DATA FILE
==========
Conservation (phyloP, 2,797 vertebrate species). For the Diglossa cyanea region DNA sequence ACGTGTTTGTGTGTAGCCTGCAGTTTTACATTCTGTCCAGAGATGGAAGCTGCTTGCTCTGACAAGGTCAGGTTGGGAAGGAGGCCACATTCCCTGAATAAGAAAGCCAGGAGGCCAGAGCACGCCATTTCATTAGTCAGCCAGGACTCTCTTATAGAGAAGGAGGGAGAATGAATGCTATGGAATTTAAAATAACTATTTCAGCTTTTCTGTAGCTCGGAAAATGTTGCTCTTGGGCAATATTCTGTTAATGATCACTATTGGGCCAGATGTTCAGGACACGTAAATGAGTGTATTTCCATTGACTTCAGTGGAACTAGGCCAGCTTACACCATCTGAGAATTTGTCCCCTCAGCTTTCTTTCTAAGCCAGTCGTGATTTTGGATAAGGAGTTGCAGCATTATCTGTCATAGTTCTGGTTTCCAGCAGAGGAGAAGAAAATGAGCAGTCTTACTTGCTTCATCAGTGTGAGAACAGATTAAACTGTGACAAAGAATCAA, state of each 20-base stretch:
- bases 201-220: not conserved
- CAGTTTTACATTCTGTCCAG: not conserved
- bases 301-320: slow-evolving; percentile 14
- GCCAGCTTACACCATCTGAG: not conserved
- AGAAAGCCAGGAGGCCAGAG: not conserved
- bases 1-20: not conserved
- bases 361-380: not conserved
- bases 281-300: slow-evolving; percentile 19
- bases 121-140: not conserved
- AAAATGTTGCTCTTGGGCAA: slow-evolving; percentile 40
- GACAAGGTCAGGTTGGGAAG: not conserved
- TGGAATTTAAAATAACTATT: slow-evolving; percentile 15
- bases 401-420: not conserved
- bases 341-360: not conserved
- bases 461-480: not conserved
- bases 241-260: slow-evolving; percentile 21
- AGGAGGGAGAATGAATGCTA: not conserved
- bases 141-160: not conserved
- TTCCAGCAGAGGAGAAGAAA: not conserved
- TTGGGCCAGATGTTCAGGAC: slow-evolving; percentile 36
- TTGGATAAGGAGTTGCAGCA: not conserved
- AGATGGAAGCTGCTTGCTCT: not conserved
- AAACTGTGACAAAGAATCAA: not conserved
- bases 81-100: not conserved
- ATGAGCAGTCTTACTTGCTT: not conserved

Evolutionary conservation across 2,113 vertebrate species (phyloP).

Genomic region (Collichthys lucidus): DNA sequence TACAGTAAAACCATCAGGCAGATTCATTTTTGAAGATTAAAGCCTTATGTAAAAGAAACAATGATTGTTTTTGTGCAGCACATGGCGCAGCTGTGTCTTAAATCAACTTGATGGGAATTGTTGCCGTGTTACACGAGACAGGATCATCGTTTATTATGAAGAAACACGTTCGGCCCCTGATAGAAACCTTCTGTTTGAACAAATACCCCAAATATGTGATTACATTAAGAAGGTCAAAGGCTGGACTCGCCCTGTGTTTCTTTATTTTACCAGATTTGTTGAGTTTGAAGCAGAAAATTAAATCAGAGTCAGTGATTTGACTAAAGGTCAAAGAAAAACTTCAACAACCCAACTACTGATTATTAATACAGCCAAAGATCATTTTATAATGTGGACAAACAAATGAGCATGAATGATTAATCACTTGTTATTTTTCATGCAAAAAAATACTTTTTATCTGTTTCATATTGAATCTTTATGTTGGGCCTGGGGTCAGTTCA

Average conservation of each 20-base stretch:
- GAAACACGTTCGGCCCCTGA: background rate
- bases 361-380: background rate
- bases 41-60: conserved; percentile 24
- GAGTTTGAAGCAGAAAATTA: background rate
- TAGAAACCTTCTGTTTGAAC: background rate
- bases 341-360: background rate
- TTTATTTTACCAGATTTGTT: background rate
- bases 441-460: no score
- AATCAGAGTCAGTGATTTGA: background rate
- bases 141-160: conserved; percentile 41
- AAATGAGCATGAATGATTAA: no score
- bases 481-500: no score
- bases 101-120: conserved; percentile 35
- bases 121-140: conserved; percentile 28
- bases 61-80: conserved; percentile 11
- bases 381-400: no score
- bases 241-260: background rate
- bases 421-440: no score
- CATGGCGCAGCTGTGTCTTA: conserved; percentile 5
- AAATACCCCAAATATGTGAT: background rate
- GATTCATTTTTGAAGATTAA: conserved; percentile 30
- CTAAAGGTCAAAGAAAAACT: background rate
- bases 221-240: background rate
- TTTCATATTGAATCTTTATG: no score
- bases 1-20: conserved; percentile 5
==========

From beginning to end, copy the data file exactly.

Conservation (phyloP, 2,797 vertebrate species). For the Diglossa cyanea region DNA sequence ACGTGTTTGTGTGTAGCCTGCAGTTTTACATTCTGTCCAGAGATGGAAGCTGCTTGCTCTGACAAGGTCAGGTTGGGAAGGAGGCCACATTCCCTGAATAAGAAAGCCAGGAGGCCAGAGCACGCCATTTCATTAGTCAGCCAGGACTCTCTTATAGAGAAGGAGGGAGAATGAATGCTATGGAATTTAAAATAACTATTTCAGCTTTTCTGTAGCTCGGAAAATGTTGCTCTTGGGCAATATTCTGTTAATGATCACTATTGGGCCAGATGTTCAGGACACGTAAATGAGTGTATTTCCATTGACTTCAGTGGAACTAGGCCAGCTTACACCATCTGAGAATTTGTCCCCTCAGCTTTCTTTCTAAGCCAGTCGTGATTTTGGATAAGGAGTTGCAGCATTATCTGTCATAGTTCTGGTTTCCAGCAGAGGAGAAGAAAATGAGCAGTCTTACTTGCTTCATCAGTGTGAGAACAGATTAAACTGTGACAAAGAATCAA, state of each 20-base stretch:
- bases 201-220: not conserved
- CAGTTTTACATTCTGTCCAG: not conserved
- bases 301-320: slow-evolving; percentile 14
- GCCAGCTTACACCATCTGAG: not conserved
- AGAAAGCCAGGAGGCCAGAG: not conserved
- bases 1-20: not conserved
- bases 361-380: not conserved
- bases 281-300: slow-evolving; percentile 19
- bases 121-140: not conserved
- AAAATGTTGCTCTTGGGCAA: slow-evolving; percentile 40
- GACAAGGTCAGGTTGGGAAG: not conserved
- TGGAATTTAAAATAACTATT: slow-evolving; percentile 15
- bases 401-420: not conserved
- bases 341-360: not conserved
- bases 461-480: not conserved
- bases 241-260: slow-evolving; percentile 21
- AGGAGGGAGAATGAATGCTA: not conserved
- bases 141-160: not conserved
- TTCCAGCAGAGGAGAAGAAA: not conserved
- TTGGGCCAGATGTTCAGGAC: slow-evolving; percentile 36
- TTGGATAAGGAGTTGCAGCA: not conserved
- AGATGGAAGCTGCTTGCTCT: not conserved
- AAACTGTGACAAAGAATCAA: not conserved
- bases 81-100: not conserved
- ATGAGCAGTCTTACTTGCTT: not conserved

Evolutionary conservation across 2,113 vertebrate species (phyloP).

Genomic region (Collichthys lucidus): DNA sequence TACAGTAAAACCATCAGGCAGATTCATTTTTGAAGATTAAAGCCTTATGTAAAAGAAACAATGATTGTTTTTGTGCAGCACATGGCGCAGCTGTGTCTTAAATCAACTTGATGGGAATTGTTGCCGTGTTACACGAGACAGGATCATCGTTTATTATGAAGAAACACGTTCGGCCCCTGATAGAAACCTTCTGTTTGAACAAATACCCCAAATATGTGATTACATTAAGAAGGTCAAAGGCTGGACTCGCCCTGTGTTTCTTTATTTTACCAGATTTGTTGAGTTTGAAGCAGAAAATTAAATCAGAGTCAGTGATTTGACTAAAGGTCAAAGAAAAACTTCAACAACCCAACTACTGATTATTAATACAGCCAAAGATCATTTTATAATGTGGACAAACAAATGAGCATGAATGATTAATCACTTGTTATTTTTCATGCAAAAAAATACTTTTTATCTGTTTCATATTGAATCTTTATGTTGGGCCTGGGGTCAGTTCA

Average conservation of each 20-base stretch:
- GAAACACGTTCGGCCCCTGA: background rate
- bases 361-380: background rate
- bases 41-60: conserved; percentile 24
- GAGTTTGAAGCAGAAAATTA: background rate
- TAGAAACCTTCTGTTTGAAC: background rate
- bases 341-360: background rate
- TTTATTTTACCAGATTTGTT: background rate
- bases 441-460: no score
- AATCAGAGTCAGTGATTTGA: background rate
- bases 141-160: conserved; percentile 41
- AAATGAGCATGAATGATTAA: no score
- bases 481-500: no score
- bases 101-120: conserved; percentile 35
- bases 121-140: conserved; percentile 28
- bases 61-80: conserved; percentile 11
- bases 381-400: no score
- bases 241-260: background rate
- bases 421-440: no score
- CATGGCGCAGCTGTGTCTTA: conserved; percentile 5
- AAATACCCCAAATATGTGAT: background rate
- GATTCATTTTTGAAGATTAA: conserved; percentile 30
- CTAAAGGTCAAAGAAAAACT: background rate
- bases 221-240: background rate
- TTTCATATTGAATCTTTATG: no score
- bases 1-20: conserved; percentile 5